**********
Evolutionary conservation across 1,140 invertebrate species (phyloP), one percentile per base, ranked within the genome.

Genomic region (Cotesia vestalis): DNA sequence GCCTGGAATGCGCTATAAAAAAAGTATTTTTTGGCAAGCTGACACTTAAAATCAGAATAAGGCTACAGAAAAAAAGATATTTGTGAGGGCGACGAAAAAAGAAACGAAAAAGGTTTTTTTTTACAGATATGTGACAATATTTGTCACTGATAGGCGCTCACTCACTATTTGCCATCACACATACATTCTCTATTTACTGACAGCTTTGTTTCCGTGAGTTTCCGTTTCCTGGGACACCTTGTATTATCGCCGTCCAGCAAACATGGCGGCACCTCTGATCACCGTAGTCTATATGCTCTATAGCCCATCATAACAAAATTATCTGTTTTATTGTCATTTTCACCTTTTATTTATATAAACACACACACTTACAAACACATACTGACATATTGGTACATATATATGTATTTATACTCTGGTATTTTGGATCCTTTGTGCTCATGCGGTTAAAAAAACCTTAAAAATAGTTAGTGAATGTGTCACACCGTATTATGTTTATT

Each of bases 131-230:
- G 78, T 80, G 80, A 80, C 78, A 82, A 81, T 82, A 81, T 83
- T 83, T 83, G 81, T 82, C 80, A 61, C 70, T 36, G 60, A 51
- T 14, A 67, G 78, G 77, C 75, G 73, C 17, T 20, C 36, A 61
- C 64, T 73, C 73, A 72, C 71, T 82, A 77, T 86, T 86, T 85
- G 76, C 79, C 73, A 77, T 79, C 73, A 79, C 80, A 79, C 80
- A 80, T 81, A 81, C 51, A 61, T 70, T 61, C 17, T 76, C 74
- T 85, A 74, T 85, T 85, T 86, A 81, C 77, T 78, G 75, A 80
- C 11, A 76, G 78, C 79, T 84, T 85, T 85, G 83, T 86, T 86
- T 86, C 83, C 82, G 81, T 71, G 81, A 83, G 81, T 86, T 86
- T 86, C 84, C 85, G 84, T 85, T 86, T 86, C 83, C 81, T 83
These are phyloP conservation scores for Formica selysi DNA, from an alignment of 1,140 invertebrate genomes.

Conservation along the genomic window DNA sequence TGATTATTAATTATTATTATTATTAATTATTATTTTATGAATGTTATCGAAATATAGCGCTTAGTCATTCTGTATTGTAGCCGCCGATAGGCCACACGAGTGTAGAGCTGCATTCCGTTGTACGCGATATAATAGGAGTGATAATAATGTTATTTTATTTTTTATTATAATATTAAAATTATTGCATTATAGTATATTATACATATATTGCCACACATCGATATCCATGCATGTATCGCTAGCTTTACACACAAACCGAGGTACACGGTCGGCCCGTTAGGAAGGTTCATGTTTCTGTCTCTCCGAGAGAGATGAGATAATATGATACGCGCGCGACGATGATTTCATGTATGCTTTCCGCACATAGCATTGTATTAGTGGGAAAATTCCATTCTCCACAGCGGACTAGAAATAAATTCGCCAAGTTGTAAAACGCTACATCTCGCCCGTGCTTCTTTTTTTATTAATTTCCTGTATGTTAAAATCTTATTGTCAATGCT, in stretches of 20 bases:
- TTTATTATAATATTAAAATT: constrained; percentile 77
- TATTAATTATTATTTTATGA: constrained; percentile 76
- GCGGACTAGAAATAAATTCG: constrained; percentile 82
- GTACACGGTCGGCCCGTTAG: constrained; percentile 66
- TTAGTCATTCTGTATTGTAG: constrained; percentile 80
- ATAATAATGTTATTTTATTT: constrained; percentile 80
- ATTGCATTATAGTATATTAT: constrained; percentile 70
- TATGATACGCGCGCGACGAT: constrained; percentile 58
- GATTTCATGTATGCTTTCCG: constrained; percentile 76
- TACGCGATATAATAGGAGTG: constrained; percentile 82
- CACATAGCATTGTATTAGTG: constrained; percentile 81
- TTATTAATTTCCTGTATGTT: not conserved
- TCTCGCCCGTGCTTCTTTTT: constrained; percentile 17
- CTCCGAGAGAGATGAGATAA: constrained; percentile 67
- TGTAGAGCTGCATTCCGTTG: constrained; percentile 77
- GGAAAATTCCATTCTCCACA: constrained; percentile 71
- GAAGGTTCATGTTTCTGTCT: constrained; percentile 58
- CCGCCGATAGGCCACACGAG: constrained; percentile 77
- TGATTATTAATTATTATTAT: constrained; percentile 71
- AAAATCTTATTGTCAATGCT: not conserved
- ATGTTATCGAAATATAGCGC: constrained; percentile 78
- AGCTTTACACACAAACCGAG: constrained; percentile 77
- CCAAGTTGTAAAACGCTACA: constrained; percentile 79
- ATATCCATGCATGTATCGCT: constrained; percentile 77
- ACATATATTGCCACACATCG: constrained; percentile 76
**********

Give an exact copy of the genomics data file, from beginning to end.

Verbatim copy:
Evolutionary conservation across 1,140 invertebrate species (phyloP), one percentile per base, ranked within the genome.

Genomic region (Cotesia vestalis): DNA sequence GCCTGGAATGCGCTATAAAAAAAGTATTTTTTGGCAAGCTGACACTTAAAATCAGAATAAGGCTACAGAAAAAAAGATATTTGTGAGGGCGACGAAAAAAGAAACGAAAAAGGTTTTTTTTTACAGATATGTGACAATATTTGTCACTGATAGGCGCTCACTCACTATTTGCCATCACACATACATTCTCTATTTACTGACAGCTTTGTTTCCGTGAGTTTCCGTTTCCTGGGACACCTTGTATTATCGCCGTCCAGCAAACATGGCGGCACCTCTGATCACCGTAGTCTATATGCTCTATAGCCCATCATAACAAAATTATCTGTTTTATTGTCATTTTCACCTTTTATTTATATAAACACACACACTTACAAACACATACTGACATATTGGTACATATATATGTATTTATACTCTGGTATTTTGGATCCTTTGTGCTCATGCGGTTAAAAAAACCTTAAAAATAGTTAGTGAATGTGTCACACCGTATTATGTTTATT

Each of bases 131-230:
- G 78, T 80, G 80, A 80, C 78, A 82, A 81, T 82, A 81, T 83
- T 83, T 83, G 81, T 82, C 80, A 61, C 70, T 36, G 60, A 51
- T 14, A 67, G 78, G 77, C 75, G 73, C 17, T 20, C 36, A 61
- C 64, T 73, C 73, A 72, C 71, T 82, A 77, T 86, T 86, T 85
- G 76, C 79, C 73, A 77, T 79, C 73, A 79, C 80, A 79, C 80
- A 80, T 81, A 81, C 51, A 61, T 70, T 61, C 17, T 76, C 74
- T 85, A 74, T 85, T 85, T 86, A 81, C 77, T 78, G 75, A 80
- C 11, A 76, G 78, C 79, T 84, T 85, T 85, G 83, T 86, T 86
- T 86, C 83, C 82, G 81, T 71, G 81, A 83, G 81, T 86, T 86
- T 86, C 84, C 85, G 84, T 85, T 86, T 86, C 83, C 81, T 83
These are phyloP conservation scores for Formica selysi DNA, from an alignment of 1,140 invertebrate genomes.

Conservation along the genomic window DNA sequence TGATTATTAATTATTATTATTATTAATTATTATTTTATGAATGTTATCGAAATATAGCGCTTAGTCATTCTGTATTGTAGCCGCCGATAGGCCACACGAGTGTAGAGCTGCATTCCGTTGTACGCGATATAATAGGAGTGATAATAATGTTATTTTATTTTTTATTATAATATTAAAATTATTGCATTATAGTATATTATACATATATTGCCACACATCGATATCCATGCATGTATCGCTAGCTTTACACACAAACCGAGGTACACGGTCGGCCCGTTAGGAAGGTTCATGTTTCTGTCTCTCCGAGAGAGATGAGATAATATGATACGCGCGCGACGATGATTTCATGTATGCTTTCCGCACATAGCATTGTATTAGTGGGAAAATTCCATTCTCCACAGCGGACTAGAAATAAATTCGCCAAGTTGTAAAACGCTACATCTCGCCCGTGCTTCTTTTTTTATTAATTTCCTGTATGTTAAAATCTTATTGTCAATGCT, in stretches of 20 bases:
- TTTATTATAATATTAAAATT: constrained; percentile 77
- TATTAATTATTATTTTATGA: constrained; percentile 76
- GCGGACTAGAAATAAATTCG: constrained; percentile 82
- GTACACGGTCGGCCCGTTAG: constrained; percentile 66
- TTAGTCATTCTGTATTGTAG: constrained; percentile 80
- ATAATAATGTTATTTTATTT: constrained; percentile 80
- ATTGCATTATAGTATATTAT: constrained; percentile 70
- TATGATACGCGCGCGACGAT: constrained; percentile 58
- GATTTCATGTATGCTTTCCG: constrained; percentile 76
- TACGCGATATAATAGGAGTG: constrained; percentile 82
- CACATAGCATTGTATTAGTG: constrained; percentile 81
- TTATTAATTTCCTGTATGTT: not conserved
- TCTCGCCCGTGCTTCTTTTT: constrained; percentile 17
- CTCCGAGAGAGATGAGATAA: constrained; percentile 67
- TGTAGAGCTGCATTCCGTTG: constrained; percentile 77
- GGAAAATTCCATTCTCCACA: constrained; percentile 71
- GAAGGTTCATGTTTCTGTCT: constrained; percentile 58
- CCGCCGATAGGCCACACGAG: constrained; percentile 77
- TGATTATTAATTATTATTAT: constrained; percentile 71
- AAAATCTTATTGTCAATGCT: not conserved
- ATGTTATCGAAATATAGCGC: constrained; percentile 78
- AGCTTTACACACAAACCGAG: constrained; percentile 77
- CCAAGTTGTAAAACGCTACA: constrained; percentile 79
- ATATCCATGCATGTATCGCT: constrained; percentile 77
- ACATATATTGCCACACATCG: constrained; percentile 76